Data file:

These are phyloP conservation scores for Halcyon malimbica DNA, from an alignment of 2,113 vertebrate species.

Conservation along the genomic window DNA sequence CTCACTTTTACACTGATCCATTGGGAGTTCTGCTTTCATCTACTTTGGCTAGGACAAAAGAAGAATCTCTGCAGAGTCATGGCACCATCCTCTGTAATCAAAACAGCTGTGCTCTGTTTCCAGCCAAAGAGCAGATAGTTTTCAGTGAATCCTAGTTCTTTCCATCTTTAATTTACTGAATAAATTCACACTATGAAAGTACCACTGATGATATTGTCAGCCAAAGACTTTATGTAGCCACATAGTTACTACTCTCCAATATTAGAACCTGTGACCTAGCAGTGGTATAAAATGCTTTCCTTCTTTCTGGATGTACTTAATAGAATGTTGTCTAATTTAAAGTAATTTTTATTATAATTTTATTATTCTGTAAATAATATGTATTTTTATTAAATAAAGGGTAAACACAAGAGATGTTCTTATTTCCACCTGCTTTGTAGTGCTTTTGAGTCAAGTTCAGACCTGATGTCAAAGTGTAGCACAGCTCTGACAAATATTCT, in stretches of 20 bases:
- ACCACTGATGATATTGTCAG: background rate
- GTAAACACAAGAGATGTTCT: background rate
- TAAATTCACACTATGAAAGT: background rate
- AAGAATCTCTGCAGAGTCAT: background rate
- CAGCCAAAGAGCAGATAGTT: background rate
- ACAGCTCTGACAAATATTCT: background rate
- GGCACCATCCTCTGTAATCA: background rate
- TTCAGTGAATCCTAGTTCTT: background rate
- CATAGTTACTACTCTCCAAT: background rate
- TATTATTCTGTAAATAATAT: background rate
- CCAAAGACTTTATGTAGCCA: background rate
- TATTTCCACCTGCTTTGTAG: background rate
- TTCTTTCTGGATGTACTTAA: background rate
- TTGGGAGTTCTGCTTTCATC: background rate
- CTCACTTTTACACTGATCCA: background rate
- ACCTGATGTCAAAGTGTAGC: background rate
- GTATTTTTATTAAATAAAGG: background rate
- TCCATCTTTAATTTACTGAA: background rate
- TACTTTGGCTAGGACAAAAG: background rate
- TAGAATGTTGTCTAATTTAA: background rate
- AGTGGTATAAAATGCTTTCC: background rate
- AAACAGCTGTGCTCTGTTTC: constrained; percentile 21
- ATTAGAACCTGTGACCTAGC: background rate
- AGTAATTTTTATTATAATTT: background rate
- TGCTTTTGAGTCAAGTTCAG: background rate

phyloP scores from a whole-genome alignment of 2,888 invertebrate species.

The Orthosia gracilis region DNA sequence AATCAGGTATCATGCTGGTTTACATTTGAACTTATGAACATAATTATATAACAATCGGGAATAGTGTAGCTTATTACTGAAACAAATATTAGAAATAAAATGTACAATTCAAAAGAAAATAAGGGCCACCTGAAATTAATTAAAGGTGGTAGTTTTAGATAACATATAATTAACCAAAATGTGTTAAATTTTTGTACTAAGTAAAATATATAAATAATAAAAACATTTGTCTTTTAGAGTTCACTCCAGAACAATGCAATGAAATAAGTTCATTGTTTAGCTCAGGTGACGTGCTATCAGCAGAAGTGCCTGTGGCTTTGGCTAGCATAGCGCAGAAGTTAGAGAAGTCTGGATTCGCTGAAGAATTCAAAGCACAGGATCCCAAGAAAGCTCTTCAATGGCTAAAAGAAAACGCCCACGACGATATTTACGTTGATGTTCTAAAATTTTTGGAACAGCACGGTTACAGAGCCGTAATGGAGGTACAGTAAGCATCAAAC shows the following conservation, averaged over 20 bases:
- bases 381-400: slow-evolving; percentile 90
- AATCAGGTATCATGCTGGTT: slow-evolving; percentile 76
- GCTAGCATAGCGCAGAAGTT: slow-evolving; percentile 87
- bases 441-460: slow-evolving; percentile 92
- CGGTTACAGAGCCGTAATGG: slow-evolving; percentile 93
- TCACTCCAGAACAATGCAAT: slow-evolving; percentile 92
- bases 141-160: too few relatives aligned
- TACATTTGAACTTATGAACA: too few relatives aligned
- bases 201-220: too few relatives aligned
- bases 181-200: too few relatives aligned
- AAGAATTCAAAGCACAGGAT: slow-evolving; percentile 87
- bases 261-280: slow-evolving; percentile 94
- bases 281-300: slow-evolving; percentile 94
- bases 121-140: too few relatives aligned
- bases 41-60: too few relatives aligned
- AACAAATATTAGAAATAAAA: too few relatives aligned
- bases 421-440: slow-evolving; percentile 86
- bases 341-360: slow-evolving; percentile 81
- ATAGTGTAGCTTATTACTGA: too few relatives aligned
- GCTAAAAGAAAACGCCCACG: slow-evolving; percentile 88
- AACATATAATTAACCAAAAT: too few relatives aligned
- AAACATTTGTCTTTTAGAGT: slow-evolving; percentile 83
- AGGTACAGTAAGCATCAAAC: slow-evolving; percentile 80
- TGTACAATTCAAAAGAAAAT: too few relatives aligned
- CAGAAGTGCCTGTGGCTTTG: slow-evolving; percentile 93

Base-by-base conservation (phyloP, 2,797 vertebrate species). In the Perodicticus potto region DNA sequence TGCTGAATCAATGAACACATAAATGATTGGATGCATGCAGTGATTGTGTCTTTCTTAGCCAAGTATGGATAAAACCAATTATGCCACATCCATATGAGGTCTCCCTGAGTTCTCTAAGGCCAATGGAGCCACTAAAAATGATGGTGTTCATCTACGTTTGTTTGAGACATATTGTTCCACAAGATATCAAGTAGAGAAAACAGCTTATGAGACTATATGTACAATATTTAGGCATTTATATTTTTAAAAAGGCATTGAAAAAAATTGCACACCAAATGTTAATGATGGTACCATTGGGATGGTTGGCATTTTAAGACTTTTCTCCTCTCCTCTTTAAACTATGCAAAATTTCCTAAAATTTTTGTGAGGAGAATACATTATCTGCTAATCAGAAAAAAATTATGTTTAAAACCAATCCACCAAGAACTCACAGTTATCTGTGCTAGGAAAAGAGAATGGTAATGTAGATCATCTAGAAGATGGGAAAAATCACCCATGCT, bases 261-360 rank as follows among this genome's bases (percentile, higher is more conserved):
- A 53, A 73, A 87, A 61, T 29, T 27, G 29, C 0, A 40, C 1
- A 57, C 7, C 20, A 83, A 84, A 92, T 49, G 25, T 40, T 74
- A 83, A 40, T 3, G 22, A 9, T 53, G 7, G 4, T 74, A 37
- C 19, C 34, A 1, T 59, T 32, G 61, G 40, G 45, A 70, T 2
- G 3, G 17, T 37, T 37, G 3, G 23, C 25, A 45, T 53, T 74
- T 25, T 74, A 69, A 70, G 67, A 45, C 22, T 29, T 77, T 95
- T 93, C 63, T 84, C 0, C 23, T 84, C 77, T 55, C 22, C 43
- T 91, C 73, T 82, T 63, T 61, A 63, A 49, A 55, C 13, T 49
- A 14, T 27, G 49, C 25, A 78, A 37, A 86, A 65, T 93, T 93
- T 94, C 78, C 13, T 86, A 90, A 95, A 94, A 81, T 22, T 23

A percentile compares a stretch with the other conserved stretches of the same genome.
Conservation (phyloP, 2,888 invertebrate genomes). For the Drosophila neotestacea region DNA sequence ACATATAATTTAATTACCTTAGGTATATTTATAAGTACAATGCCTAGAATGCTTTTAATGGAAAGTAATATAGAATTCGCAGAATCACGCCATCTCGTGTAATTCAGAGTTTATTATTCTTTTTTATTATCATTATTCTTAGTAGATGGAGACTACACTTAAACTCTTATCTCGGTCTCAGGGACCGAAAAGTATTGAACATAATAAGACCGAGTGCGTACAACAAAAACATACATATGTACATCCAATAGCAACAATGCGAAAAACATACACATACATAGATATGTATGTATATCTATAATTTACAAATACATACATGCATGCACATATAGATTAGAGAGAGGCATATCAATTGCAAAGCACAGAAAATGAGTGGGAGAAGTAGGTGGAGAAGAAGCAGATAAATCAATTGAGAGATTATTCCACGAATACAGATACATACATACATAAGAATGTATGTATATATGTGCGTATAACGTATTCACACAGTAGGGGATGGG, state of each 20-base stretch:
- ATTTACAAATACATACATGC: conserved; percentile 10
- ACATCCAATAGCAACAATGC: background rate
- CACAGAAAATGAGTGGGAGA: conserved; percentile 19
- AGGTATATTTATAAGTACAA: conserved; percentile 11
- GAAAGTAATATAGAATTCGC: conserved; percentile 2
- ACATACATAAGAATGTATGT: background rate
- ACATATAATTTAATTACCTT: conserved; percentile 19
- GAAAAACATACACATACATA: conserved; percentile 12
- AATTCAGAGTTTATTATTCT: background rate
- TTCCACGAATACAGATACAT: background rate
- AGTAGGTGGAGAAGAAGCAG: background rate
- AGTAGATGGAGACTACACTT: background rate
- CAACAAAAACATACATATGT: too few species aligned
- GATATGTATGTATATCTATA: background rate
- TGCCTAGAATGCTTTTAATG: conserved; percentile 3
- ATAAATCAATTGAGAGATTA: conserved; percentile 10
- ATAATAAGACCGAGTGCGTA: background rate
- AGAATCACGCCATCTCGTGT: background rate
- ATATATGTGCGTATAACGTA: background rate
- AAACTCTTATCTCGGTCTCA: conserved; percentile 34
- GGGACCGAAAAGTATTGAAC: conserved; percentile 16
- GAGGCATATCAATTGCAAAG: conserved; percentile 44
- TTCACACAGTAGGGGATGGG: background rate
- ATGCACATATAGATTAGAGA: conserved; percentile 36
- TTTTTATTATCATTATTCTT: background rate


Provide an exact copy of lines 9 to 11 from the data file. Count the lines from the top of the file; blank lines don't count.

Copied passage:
- GGCACCATCCTCTGTAATCA: background rate
- TTCAGTGAATCCTAGTTCTT: background rate
- CATAGTTACTACTCTCCAAT: background rate